Though Gina struggled in major all-around competition through 1995 and 1996, her gymnastics continued to improve and she won more individual event World titles. At the 1995 World Championships, she helped the Romanians win their second team title, and went on to win the bronze on vault and the gold on floor. She added two more golds to her haul at the 1996 World Championships on vault and floor. Going into the 1996 Summer Olympics, the Romanians were the favorites to win team gold. However, the Romanian team had several injuries, was under manned during the team portion and had a very lackluster performance in both compulsories and optionals. The end result was a disappointing third. Gina, however, had a strong performance during the all-around and won the silver medal behind Lilia Podkopayeva of Ukraine. She also won two more bronze medals on the vault and beam. Her bronze medal on the balance beam was controversial as Dina Kotchetkova had a higher difficulty but finished below Gogean. This would repeat a year later at the world championships, when Kui Yuanyuan outperformed Gogean on the balance beam, but Gina still ended up winning the gold over Kui's more difficult routine.
Her performances in the 1996 Olympics were particularly impressive, as Gina underwent an emergency appendectomy only 5 weeks before the competition. By a bizarre and miraculous stroke of luck, she had been traveling on a train to Bucharest at the time, which was the only city where hospitals could perform the kind of non-invasive surgery that Gina needed to return to training quickly. Traditional surgery would have involved at least a six-week wait to resume light training; she would have missed the Olympics.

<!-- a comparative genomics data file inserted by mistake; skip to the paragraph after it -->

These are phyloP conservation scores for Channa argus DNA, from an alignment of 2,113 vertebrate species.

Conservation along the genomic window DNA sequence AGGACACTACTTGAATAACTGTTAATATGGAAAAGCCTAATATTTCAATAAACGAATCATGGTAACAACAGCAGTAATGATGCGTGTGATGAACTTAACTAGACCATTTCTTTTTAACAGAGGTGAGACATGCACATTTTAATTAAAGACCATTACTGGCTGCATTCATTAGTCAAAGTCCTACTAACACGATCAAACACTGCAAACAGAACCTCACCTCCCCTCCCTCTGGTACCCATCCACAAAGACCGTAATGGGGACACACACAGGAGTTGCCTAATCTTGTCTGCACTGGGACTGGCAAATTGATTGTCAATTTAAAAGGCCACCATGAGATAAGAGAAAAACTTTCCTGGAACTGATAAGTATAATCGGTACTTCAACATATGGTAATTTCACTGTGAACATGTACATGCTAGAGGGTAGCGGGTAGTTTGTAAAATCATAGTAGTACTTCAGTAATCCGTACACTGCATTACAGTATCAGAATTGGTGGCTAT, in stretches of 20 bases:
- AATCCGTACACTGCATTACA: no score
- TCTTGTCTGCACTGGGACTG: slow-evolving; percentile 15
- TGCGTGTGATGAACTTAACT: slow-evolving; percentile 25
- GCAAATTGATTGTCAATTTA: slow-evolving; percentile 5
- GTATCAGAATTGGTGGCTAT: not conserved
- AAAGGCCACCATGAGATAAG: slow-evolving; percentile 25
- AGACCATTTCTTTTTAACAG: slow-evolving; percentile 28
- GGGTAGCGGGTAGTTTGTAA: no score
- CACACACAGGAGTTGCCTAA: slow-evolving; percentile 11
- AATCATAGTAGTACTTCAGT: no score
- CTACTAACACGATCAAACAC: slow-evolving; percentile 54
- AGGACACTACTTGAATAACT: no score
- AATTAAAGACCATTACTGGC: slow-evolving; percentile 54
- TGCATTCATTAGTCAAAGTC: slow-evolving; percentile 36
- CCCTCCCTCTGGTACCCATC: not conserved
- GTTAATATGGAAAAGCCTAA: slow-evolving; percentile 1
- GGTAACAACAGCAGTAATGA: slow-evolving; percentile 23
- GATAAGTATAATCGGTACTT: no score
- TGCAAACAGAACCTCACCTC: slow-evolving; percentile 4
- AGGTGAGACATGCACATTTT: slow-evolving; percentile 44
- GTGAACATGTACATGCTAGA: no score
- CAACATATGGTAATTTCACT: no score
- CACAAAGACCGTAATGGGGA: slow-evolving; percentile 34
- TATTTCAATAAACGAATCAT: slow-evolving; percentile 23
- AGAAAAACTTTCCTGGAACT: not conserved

Gogean continued to compete after the retirement of Lavinia Miloşovici. She admitted in an ABC interview during the 1997 World Championships in Lausanne, Switzerland that the new Code of Points made gymnastics too difficult for her, and that she intended to retire after the competition was over; yet she led the Romanians to their third straight world team title. Gogean herself finished just off the podium in fourth. She rebounded by winning the world title on beam and her third straight title on floor. She finished her career with twenty World and Olympic medals, nine of them gold.
Gogean retired after the 1998 World Cup, where she medalled in her all three events. After completing her studies she coached in Romania and later in Scotland, and also worked as a television commentator. Since 2001 she is a regular gymnastics judge.
On 1 July 2006, she married Cristian Gorza, a former classmate of hers, in a ceremony in Deva, Romania. Her former coaches, Octavian Belu and Mariana Bitang, served as the godparents. Teammates Andreea Răducan and Maria Olaru were among the guests.